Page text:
Longitudinal evaluation of retinal ganglion cell function and IOP in the DBA/2J mouse model of glaucoma

Maher Saleh, Mahesh Nagaraju, Vittorio Porciatti

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Abstract

PURPOSE. To characterize progressive changes of retinal ganglion cell (RGC) function and intraocular pressure (IOP) in the DBA/2J mouse model of spontaneous glaucoma. METHODS. Serial pattern electroretinograms (PERGs) and IOPs measures were obtained from both eyes of 32 anesthetized DBA/2J mice over an age range of 2 to 12 months at 1-month intervals. Cone-driven flash-ERGs (FERGs) were also recorded. The endpoint was defined as the age at which the PERG amplitude reached the noise level in at least one eye. At that point, both eyes were histologically processed to evaluate the thickness of the retinal fiber layer (RNFL). RESULTS. IOP increased moderately between 2 and 6 months (∼14-17 mm Hg) and then more steeply, until it leveled off at approximately 28 mm Hg by 9 to 11 months. The mean PERG amplitude decreased progressively after 3 months of age to reach the noise level (85% reduction of normal amplitude) at approximately 9 to 12 months in different animals. When the PERG was at noise level, the RNFL showed a relatively smaller reduction (40%) in normal thickness. The FERG displayed minor changes throughout the observation period. IOP and PERG changes were highly correlated (r2 = 0.51, P < 0.001). CONCLUSIONS. Results indicate that inner retina function in DBA/2J mice progressively decreases after 3 months of age, and it is nearly abolished by 10 to 11 months, whereas outer retina function shows little change and the RNFL thickness is relatively spared. This result suggests that surviving RGCs may not be functional. Progression of inner retinal dysfunction is strongly associated with increased IOP.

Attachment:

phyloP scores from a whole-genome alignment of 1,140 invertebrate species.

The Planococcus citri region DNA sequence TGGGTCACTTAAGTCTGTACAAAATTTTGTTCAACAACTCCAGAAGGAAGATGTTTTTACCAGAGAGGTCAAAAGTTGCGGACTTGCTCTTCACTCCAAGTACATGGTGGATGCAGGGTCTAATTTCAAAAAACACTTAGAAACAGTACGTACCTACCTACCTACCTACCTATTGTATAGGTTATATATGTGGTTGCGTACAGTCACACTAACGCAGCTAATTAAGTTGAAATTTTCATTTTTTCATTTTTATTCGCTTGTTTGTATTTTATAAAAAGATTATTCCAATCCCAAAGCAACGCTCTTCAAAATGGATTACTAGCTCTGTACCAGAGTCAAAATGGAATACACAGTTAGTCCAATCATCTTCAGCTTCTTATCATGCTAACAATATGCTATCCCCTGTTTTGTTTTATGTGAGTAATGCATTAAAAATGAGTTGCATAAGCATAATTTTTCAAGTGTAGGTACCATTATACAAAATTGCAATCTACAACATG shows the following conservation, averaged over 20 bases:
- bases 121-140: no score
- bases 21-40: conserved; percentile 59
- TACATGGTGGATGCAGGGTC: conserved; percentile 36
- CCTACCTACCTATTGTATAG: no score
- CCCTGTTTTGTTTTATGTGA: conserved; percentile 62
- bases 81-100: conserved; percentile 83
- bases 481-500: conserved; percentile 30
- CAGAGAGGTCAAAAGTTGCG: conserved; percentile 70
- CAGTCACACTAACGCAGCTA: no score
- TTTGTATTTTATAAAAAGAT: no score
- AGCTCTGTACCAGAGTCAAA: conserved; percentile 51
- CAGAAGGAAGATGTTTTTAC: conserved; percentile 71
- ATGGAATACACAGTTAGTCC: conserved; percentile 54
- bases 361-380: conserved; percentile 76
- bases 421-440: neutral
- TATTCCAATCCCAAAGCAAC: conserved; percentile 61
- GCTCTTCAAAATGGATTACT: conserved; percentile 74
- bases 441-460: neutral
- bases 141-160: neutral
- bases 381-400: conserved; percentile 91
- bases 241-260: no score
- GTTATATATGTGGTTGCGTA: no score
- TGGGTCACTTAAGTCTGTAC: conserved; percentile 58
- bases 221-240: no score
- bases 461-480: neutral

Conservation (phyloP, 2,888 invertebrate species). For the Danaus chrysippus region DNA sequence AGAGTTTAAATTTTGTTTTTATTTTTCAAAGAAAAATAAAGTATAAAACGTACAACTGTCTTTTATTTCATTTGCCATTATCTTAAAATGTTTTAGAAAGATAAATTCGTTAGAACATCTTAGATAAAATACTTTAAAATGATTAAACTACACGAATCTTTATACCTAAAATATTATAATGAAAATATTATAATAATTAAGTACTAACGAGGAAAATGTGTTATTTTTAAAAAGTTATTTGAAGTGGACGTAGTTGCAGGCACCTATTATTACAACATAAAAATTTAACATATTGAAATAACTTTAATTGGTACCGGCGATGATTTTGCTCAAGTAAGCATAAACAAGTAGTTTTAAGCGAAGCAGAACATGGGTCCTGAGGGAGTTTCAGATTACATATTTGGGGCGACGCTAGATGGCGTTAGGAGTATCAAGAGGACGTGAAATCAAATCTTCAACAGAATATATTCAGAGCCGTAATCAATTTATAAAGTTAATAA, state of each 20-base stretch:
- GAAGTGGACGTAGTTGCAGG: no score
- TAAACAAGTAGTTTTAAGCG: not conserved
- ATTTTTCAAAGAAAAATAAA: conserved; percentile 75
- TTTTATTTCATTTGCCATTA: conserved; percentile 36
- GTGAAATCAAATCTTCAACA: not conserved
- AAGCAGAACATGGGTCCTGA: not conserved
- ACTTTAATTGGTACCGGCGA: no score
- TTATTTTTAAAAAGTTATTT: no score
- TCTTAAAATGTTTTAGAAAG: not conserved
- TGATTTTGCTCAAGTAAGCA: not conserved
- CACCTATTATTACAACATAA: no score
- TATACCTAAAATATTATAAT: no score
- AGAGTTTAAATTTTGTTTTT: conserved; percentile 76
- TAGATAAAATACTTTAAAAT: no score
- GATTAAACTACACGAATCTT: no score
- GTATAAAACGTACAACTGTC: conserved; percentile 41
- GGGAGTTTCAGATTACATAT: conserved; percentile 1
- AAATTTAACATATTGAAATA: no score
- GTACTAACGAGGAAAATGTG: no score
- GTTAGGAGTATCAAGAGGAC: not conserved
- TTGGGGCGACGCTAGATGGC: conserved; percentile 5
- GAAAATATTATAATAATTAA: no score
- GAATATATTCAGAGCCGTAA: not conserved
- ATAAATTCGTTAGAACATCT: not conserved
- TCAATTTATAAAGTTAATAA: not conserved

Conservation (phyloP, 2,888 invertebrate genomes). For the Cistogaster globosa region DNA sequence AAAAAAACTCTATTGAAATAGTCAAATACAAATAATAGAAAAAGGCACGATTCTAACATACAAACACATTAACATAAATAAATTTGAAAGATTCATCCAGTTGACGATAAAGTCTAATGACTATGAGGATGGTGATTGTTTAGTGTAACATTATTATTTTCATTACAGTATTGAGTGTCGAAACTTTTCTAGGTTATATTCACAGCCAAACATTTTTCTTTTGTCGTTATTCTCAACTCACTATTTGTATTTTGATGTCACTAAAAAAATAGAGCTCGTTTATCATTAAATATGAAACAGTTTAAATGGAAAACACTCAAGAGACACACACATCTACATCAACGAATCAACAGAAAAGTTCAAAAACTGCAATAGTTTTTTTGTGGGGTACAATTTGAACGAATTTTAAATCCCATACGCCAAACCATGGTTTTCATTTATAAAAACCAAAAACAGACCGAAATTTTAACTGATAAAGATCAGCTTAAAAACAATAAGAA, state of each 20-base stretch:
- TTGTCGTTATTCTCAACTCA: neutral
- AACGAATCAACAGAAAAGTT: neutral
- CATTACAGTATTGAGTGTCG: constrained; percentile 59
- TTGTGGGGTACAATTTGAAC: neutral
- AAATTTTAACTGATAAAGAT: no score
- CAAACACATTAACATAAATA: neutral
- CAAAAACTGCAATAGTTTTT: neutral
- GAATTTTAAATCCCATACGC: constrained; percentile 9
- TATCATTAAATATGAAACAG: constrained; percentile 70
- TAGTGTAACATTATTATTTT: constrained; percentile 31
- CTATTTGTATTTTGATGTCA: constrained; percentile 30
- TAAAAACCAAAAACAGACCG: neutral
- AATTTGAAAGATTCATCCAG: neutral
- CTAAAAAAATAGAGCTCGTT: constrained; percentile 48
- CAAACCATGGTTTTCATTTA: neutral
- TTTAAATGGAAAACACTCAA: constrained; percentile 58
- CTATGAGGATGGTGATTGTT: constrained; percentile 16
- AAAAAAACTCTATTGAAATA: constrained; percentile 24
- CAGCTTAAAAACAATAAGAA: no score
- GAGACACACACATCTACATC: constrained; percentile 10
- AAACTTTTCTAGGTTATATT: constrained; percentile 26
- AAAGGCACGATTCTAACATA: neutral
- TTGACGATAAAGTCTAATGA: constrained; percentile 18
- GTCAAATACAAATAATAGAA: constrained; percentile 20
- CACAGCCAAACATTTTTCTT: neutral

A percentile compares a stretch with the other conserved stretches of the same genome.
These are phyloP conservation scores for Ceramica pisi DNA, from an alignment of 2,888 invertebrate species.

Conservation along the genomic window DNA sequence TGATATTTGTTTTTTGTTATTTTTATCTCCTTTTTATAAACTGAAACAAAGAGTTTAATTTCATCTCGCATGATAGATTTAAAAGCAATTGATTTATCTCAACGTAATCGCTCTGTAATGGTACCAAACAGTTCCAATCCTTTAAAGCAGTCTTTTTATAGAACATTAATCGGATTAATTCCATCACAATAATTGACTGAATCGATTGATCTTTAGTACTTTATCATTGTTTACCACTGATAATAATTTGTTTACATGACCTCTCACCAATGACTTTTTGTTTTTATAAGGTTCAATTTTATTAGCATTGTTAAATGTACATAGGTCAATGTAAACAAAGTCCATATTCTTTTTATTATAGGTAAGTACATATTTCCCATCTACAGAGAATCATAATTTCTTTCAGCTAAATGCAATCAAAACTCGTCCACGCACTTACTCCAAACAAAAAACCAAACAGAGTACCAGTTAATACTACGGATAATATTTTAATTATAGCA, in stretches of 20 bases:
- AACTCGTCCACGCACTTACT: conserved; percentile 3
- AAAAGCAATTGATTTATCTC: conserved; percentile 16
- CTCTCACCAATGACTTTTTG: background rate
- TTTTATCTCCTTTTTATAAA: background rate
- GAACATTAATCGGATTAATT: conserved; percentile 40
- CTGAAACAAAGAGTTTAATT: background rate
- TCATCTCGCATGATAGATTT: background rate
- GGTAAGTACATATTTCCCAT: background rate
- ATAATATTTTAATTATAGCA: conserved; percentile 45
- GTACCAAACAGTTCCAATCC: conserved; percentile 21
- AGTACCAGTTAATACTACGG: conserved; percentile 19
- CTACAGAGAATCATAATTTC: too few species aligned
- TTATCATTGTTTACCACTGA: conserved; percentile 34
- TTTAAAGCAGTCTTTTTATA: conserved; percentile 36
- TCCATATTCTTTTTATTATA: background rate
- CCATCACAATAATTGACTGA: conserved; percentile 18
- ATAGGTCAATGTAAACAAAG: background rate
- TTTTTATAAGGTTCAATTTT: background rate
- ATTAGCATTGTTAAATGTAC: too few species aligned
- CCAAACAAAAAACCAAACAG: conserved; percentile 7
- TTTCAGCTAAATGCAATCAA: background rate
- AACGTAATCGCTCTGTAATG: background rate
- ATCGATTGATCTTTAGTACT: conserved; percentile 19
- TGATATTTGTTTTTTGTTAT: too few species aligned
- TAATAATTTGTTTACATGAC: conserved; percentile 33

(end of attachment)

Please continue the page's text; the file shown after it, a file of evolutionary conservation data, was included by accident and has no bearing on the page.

Original languageEnglish (US)
Pages (from-to)4564-4572
Number of pages9
JournalInvestigative Ophthalmology and Visual Science
Volume48
Issue number10
DOIs
StatePublished - Oct 1 2007

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ASJC Scopus subject areas

  • Ophthalmology
  • Sensory Systems
  • Cellular and Molecular Neuroscience

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